The picture over there is called Hope. I have to say, it doesn't really work for me. You can find it on the web at The doctor on the site has analyzed Obama's psychology of hope, MLK's psychology of faith, and will help you break the texting-driving habit.

I got way more hope from my last conversation with Sam. He woke me up with a midnight phone call a few days ago.
Just want you to know I'm working hard, Dad, he said. Got the first eight words of my three-thousand-word essay.
I laughed. First eight, huh? That's good.
Oh yeah. I'm almost, like, halfway there.
Almost. When's the essay due?

Midnight, tomorrow.

Oh, well then.
I got lots of time, Dad. Pot of coffee should do it. I'll call you in the morning, tell you how I'm doing.
He hung up. I smiled into the darkness, and let myself sink back into sleep.

Thursday, 8 April 2010

mystery unexplained

Electricity is funny stuff. I was in the bathroom just now (I know, I know -- you do not need all these personal details) and the fluorescent vanity light over the sink came on. The bulb died about a year ago. I replaced it about six months ago, and it worked for a bit, and then quit. And I shrugged and forgot about it. The overhead bulb worked. I do not need to see my blemishes in vivid detail when I shave. But there I was this morning, and the darn thing flickered a couple of times and came on. Huh, I thought, and continued what I was doing.

Can you imagine feeling that casually about the performance of anything that was not electric? If you squeezed your accordion and no sound came out, and then a month later it did, you'd think that was strange, wouldn't you? If your sunglasses didn't block the sunlight very well, and then you tried them on another time, and they worked perfectly ... See my point? If your brother-in-law got a job, you'd be delighted. If your kid started bringing home Fs, you'd be worried. If Dr Seuss stopped rhyming, you'd think you were going crazy. But what do you do when your toaster fails? Or your radio? You tap the appliance a couple of times (don't try that with your brother-in-law unless he's much smaller than you) and then sigh and have cereal or conversation.

No biggie, here. Electricity is weird, that's all I'm saying. I didn't really miss my fluorescent bathroom light when it was gone. But I plan to enjoy it for as long as it's back. A mysterious gift.

Tuesday, 6 April 2010

this is us 2

Great day to be outside yesterday. Warm, sunny, tree branches thick with buds. Walking to tennis (we play on public courts near a schoolyard, not quite as decrepit as the picture, but close) we passed a street blocked off with yellow tape, fire trucks and cop cars. A power line had come down, and they were securing the area before hydro crews came in. We chatted with the crowd, who were out there enjoying themselves. It was their street without power, but no one seemed to mind all. For now it was a definite non-emergency. Maybe it was the weather -- sunshine is a solvent, absorbing human angst.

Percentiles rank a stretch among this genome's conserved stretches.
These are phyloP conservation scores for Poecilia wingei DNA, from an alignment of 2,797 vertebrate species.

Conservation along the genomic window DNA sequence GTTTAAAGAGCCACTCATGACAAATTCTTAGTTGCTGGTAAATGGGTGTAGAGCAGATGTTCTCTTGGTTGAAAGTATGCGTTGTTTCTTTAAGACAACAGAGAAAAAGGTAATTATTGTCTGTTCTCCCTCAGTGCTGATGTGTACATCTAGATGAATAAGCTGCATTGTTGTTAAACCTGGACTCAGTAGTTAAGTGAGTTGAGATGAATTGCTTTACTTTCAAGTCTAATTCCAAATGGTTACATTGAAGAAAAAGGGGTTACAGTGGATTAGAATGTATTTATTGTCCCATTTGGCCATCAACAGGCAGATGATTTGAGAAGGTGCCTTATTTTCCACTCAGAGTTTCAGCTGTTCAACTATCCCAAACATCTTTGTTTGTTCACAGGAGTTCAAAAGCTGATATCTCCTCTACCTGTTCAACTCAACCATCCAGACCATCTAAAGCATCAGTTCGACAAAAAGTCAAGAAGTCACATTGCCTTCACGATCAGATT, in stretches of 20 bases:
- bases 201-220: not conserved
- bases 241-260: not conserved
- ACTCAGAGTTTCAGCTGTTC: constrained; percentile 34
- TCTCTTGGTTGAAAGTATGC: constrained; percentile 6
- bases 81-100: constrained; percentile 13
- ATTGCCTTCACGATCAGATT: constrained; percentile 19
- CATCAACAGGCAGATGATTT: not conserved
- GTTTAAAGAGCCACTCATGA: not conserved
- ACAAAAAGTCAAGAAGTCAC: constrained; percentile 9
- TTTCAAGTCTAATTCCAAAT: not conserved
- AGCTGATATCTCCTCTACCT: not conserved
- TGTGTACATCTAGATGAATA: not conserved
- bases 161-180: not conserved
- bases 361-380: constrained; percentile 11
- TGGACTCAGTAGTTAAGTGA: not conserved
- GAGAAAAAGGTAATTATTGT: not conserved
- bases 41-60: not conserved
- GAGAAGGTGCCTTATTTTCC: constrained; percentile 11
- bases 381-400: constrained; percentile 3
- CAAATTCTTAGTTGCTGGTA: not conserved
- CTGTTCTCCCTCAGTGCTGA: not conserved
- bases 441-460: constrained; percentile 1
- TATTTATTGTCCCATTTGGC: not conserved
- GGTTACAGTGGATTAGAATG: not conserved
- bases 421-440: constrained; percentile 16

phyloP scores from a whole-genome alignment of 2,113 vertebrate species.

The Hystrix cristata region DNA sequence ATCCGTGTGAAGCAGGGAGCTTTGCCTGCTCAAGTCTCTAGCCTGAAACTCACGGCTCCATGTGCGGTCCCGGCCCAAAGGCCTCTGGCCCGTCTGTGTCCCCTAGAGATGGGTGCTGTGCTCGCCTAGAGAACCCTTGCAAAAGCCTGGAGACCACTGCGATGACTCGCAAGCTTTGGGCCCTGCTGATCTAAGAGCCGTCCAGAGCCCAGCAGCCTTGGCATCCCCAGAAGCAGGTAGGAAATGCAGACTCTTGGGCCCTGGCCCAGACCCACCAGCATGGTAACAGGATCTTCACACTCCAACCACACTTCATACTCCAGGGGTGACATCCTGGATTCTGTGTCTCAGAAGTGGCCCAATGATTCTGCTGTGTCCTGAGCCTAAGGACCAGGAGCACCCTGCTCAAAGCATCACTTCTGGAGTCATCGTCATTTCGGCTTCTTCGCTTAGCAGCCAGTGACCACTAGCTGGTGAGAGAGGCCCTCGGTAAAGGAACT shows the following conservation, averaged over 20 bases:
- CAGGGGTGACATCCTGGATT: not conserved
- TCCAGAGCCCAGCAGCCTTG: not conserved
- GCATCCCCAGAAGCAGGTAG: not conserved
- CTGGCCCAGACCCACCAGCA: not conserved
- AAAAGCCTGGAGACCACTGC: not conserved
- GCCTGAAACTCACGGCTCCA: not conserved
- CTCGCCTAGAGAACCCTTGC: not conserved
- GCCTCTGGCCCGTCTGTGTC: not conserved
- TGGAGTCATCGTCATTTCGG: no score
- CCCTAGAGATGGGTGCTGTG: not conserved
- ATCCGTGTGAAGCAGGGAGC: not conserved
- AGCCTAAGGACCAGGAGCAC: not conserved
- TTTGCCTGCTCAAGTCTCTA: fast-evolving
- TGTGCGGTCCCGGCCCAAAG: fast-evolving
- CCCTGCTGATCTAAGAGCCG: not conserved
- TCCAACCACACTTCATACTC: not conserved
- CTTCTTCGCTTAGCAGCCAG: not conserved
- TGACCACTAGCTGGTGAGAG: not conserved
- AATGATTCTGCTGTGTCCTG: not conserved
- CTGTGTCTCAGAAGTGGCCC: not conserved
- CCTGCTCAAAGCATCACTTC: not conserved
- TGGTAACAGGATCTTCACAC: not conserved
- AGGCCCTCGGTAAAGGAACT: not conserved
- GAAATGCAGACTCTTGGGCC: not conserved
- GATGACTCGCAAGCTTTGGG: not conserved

Strangely one-sided tennis game. Mir and I play pretty level, but for some reason my shots caught the uneven bits of the court yesterday, bouncing at weird angles, and my backhand, usually a high-stakes gamble, turned into a certainty. Poor girl was completely unable to cope (this is all by the way, but you don't get many opportunities to brag and I believe in taking advantage). While we were playing, our attention wandered to an old couple who were walking across the grassy schoolyard. I don't mean old like me or you, or your parents. These were ancients -- he could have been ninety or more, and she could have been his mom -- hunched, hirsute, peering, plaid-wearing lizard people, who looked like they were outside for the first time since last October. She had two ski poles to keep her balance, and moved about as fast as an hour hand. Old age can be very disturbing (last time I was in the hospital I saw a geezer in a gurney, scared and witless and alone, and I thought -- Don't ever let me end up here) but I found this scene in the schoolyard very moving. Kicking against the darkness.

Later, sitting at an outdoor cafe as the sun went down, I found myself remembering that couple. When a taxi door opened in front of me, and a dapper elderly gent (hat, coat, suit, cane) emerged slowly, and reached back to help his friend out, Mir grabbed my arm, and I knew she was thinking the same thing.